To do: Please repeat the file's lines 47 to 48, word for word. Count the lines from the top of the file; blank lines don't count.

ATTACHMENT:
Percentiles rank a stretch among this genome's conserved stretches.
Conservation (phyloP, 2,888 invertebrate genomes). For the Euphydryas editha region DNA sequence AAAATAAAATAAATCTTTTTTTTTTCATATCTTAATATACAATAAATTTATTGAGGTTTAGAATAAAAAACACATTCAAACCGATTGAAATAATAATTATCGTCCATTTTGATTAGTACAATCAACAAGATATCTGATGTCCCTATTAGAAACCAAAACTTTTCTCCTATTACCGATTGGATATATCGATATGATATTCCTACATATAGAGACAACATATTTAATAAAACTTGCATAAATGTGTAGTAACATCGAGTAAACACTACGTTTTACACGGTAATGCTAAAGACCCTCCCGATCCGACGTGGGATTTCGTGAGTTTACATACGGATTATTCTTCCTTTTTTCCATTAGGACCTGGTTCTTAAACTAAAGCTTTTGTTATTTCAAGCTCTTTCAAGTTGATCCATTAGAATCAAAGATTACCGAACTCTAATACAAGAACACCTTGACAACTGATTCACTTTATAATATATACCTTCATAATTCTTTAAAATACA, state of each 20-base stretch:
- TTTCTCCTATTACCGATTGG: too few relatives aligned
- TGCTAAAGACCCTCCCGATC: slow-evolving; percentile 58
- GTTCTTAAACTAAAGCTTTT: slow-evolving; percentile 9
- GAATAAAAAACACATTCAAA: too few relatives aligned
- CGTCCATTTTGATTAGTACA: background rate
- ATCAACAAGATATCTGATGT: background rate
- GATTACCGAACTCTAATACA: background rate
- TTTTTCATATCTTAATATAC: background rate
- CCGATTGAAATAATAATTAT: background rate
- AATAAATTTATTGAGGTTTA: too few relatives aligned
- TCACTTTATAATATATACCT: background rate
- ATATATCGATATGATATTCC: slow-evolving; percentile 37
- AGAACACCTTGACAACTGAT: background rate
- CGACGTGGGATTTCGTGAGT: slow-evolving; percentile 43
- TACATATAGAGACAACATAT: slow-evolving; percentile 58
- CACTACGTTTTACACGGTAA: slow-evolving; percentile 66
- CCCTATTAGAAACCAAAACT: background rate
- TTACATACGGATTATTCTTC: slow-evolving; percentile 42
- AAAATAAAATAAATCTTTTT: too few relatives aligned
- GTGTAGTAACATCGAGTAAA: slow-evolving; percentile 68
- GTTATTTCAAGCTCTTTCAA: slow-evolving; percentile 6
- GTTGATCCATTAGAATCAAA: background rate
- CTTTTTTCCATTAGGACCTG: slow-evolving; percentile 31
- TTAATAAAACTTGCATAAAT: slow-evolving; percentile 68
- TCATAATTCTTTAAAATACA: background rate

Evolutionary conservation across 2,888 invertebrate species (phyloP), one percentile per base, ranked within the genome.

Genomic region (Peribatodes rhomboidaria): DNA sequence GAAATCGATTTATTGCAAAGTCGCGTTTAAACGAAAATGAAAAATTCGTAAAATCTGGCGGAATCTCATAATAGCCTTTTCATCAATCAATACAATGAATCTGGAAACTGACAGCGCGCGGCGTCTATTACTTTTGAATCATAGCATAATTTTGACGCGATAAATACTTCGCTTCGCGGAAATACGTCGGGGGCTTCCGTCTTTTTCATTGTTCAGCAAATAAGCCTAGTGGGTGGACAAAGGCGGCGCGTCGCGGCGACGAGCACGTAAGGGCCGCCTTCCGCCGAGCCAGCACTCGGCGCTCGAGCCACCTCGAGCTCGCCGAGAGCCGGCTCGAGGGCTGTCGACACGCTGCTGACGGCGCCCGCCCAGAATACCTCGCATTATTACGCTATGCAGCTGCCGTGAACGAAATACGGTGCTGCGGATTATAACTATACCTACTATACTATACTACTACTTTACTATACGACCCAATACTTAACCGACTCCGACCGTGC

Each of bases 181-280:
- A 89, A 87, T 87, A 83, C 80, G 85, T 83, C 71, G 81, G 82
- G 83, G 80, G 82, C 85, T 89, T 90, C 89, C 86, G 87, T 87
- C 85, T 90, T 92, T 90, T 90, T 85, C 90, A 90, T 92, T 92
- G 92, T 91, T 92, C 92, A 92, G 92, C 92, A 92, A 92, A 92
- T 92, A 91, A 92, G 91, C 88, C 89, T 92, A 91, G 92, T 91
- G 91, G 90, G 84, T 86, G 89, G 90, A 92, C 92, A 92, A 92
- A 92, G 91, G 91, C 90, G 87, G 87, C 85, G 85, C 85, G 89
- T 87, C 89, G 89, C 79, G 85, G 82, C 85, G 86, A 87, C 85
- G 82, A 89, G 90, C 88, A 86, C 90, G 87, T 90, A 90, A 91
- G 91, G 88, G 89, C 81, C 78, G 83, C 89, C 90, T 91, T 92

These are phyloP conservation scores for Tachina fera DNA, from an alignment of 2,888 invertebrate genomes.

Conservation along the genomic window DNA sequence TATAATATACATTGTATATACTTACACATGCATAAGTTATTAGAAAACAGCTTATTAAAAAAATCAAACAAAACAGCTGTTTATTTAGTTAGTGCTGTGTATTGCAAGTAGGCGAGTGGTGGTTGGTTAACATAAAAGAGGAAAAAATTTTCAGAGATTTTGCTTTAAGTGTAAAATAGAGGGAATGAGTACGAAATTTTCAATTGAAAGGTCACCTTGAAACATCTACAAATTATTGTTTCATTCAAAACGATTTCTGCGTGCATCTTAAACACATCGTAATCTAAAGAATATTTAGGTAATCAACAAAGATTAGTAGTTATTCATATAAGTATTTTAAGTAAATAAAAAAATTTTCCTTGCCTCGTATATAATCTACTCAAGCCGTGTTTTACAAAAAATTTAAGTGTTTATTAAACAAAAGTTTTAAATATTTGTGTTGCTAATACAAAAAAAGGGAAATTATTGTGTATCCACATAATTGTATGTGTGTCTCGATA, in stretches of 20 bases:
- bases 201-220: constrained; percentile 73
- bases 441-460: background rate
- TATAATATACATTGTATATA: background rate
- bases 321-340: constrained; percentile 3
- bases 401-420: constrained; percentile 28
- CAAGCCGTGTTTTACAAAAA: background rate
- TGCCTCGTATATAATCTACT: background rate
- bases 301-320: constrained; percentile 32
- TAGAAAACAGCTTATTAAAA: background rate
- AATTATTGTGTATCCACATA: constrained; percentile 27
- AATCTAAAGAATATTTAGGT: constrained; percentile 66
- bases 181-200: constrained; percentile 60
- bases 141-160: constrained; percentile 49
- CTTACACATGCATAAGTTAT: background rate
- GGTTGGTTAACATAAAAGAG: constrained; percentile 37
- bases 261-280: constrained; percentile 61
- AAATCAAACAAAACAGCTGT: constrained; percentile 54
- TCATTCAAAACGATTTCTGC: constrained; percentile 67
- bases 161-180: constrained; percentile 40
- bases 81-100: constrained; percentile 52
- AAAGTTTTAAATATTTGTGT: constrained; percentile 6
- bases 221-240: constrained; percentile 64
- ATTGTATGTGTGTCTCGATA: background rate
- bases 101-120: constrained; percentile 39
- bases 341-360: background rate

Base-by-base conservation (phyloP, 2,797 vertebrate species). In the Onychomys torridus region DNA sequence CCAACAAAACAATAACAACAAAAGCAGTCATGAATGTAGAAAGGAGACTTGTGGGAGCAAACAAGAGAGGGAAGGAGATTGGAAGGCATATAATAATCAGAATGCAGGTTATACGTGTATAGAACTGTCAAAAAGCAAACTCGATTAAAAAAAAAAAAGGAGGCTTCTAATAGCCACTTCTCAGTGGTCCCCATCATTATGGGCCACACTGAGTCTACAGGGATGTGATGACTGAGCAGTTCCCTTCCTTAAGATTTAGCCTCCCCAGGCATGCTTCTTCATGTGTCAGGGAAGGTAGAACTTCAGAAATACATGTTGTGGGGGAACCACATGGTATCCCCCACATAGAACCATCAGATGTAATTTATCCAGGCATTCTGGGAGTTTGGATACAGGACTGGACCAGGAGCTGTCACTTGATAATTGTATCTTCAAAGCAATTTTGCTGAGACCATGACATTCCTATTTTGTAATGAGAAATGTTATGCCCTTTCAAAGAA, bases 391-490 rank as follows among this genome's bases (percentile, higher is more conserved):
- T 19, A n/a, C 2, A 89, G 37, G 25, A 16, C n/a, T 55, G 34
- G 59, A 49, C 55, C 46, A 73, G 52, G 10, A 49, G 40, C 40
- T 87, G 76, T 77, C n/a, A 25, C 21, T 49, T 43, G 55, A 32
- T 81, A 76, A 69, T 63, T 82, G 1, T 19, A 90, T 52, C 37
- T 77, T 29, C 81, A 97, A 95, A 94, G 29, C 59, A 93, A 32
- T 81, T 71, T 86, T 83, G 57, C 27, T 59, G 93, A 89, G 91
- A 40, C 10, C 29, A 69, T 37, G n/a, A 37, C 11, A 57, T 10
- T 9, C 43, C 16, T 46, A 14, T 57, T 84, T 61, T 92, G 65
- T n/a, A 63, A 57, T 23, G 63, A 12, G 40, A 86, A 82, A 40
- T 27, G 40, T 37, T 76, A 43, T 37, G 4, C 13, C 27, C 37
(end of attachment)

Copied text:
- bases 401-420: constrained; percentile 28
- CAAGCCGTGTTTTACAAAAA: background rate